Also, pipeline, highway, and railway transportation of hydrocarbons and other potentially harmful materials in the Edwards Aquifer recharge zone and its watershed, with the attendant possibility of accidents, present a particular risk to water quality in Comal and San Marcos Springs. Comal and San Marcos Springs are both located in urbanized areas (The Edwards Aquifer Website, accessed May, 2009).




Short-term Trend: Unknown

Long-term Trend: Unknown
Long-term Trend Comments: No long-term trends as this species was described in 1988.

Intrinsic Vulnerability: Unknown

Environmental Specificity: Unknown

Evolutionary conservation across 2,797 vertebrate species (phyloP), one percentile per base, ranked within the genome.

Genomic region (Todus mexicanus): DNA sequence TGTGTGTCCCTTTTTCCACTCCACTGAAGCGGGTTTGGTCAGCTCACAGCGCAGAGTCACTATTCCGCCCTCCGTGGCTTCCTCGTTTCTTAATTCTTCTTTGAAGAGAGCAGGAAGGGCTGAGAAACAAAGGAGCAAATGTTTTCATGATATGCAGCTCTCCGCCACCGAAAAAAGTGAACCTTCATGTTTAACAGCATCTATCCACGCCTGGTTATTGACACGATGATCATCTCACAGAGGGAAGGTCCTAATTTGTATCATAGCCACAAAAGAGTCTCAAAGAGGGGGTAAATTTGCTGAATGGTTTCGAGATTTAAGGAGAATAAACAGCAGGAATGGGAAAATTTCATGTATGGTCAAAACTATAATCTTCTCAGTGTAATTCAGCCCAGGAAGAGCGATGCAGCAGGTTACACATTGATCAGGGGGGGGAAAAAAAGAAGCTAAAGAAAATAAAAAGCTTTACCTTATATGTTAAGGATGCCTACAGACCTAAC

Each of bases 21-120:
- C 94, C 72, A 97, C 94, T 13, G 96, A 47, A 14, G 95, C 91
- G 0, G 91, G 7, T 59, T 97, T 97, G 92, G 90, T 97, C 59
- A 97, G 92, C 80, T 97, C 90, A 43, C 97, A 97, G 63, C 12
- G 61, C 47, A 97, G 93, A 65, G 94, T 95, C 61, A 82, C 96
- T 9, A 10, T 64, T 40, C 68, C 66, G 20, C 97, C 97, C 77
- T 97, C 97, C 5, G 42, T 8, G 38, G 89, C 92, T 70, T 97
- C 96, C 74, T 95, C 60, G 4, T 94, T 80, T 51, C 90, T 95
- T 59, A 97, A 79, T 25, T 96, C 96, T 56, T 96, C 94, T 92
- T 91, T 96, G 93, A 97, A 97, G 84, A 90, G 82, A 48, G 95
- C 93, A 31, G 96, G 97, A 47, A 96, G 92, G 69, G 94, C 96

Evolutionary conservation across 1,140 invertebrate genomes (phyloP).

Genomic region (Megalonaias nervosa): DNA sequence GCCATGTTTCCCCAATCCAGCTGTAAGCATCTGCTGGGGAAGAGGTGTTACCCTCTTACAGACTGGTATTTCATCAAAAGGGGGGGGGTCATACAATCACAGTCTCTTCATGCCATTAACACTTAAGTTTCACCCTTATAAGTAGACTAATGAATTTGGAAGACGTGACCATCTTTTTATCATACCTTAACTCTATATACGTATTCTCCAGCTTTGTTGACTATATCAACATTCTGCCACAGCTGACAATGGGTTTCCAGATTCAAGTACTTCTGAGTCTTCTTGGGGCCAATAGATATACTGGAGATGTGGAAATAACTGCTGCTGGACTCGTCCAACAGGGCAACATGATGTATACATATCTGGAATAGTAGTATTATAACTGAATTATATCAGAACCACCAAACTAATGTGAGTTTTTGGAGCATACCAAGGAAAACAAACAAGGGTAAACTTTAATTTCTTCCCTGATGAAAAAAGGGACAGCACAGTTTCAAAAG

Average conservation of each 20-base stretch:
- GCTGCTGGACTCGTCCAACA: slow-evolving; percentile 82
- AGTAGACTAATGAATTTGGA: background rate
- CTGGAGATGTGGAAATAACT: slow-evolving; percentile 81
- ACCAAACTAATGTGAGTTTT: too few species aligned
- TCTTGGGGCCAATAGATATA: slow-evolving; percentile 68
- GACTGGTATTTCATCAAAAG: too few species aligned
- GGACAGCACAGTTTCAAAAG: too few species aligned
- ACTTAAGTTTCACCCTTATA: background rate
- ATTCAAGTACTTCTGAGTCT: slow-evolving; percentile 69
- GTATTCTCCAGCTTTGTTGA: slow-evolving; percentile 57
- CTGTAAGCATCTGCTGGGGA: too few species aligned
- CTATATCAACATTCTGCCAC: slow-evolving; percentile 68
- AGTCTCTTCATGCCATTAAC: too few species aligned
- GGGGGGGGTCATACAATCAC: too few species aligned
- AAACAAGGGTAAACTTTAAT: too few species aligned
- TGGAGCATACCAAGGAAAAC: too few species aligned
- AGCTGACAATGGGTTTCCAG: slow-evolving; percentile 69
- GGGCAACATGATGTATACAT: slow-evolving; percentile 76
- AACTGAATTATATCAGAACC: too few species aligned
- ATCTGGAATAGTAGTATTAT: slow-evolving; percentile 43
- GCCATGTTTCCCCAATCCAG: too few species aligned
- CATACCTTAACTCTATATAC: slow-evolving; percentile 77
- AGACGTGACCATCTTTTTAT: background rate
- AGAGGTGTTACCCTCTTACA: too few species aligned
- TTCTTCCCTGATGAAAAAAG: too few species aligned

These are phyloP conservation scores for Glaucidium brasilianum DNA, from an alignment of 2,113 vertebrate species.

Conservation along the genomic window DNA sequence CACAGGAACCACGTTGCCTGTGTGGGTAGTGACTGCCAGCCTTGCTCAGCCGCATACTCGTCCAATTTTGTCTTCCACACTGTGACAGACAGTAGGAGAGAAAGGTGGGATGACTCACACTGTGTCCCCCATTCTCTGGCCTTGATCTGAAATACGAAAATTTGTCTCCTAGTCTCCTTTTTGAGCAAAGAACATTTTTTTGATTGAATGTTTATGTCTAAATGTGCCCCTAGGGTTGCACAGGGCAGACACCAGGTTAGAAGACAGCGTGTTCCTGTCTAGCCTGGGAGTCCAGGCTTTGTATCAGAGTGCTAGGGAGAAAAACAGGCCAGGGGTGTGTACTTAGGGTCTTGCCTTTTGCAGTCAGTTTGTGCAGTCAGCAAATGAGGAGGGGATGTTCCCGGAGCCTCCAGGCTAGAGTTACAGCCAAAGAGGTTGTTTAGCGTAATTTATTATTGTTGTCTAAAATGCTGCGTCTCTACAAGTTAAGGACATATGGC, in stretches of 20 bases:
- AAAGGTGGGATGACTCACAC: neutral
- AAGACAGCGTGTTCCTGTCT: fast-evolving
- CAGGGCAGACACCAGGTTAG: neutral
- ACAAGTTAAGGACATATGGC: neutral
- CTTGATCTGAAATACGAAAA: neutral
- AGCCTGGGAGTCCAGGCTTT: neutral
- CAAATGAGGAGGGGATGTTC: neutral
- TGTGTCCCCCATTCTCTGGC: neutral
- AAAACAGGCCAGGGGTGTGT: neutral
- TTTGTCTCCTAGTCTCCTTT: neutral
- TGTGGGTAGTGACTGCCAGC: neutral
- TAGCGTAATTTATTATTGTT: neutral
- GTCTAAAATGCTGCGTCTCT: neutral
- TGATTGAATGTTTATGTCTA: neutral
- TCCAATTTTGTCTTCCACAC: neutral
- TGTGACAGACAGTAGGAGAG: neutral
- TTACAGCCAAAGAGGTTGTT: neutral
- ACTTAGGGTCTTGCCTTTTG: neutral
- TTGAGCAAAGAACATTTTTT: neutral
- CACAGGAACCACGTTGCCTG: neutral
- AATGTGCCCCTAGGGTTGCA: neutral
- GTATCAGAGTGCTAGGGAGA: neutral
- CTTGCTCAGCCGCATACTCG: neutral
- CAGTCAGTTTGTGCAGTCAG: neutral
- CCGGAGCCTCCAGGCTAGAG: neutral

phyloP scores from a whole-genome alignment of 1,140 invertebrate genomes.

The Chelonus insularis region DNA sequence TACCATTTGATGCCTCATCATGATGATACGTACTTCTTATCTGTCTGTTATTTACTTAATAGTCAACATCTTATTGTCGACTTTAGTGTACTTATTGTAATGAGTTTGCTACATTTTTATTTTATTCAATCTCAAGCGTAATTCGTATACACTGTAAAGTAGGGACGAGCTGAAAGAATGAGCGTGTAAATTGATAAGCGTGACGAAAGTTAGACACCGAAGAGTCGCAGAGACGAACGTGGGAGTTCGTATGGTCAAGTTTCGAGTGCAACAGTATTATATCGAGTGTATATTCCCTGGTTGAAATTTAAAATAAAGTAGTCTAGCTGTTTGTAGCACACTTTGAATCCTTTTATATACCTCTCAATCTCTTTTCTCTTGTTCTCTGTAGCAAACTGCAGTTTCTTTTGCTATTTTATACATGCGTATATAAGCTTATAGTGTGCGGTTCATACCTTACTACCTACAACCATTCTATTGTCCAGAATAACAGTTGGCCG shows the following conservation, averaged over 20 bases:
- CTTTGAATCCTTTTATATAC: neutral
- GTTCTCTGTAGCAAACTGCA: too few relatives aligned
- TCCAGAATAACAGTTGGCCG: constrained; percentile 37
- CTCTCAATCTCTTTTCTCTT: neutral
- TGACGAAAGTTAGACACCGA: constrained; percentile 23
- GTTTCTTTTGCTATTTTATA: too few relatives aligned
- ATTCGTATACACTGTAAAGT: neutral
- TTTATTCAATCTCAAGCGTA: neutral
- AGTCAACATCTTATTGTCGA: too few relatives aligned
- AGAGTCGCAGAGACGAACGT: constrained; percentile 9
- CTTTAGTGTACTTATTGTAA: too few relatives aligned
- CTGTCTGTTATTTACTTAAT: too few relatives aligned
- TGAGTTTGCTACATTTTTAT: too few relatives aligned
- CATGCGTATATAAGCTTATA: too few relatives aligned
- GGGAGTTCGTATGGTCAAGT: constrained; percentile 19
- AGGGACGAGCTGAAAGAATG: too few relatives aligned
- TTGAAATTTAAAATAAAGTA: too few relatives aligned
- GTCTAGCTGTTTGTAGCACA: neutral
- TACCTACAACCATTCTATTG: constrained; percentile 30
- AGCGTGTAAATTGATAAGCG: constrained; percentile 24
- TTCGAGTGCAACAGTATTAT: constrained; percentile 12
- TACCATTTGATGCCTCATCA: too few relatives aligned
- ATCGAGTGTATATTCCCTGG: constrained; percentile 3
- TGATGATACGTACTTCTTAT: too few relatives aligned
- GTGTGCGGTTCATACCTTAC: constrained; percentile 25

Other NatureServe Conservation Status Information

Inventory Needs: Population size unknown at both sites.

Protection Needs: The following, from USFWS (2007), lists the known physical and biological features that are essential to the conservation of the Comal Springs riffle beetle:

1. High-quality water with no or minimal levels of pollutants, such as soaps and detergents and other compounds containing surfactants, heavy metals, pesticides, fertilizer nutrients, petroleum hydrocarbons, pharmaceuticals and veterinary medicines, and semi-volatile compounds, such as industrial cleaning agents, In particular, respiration in the riffle beetle may be inhibited by pollutants such as soaps and detergents that can affect its respiratory mechanism (Brown, 1987).

2. Aquifer water temperatures that range from approximately 68 to 75 [deg]F (20 to 24 [deg]C).

3. A hydrologic regime that allows for adequate spring flows that provide levels of dissolved oxygen in the approximate range of 4.0 to 10.0 mg/L for respiration of the Comal Springs riffle beetle.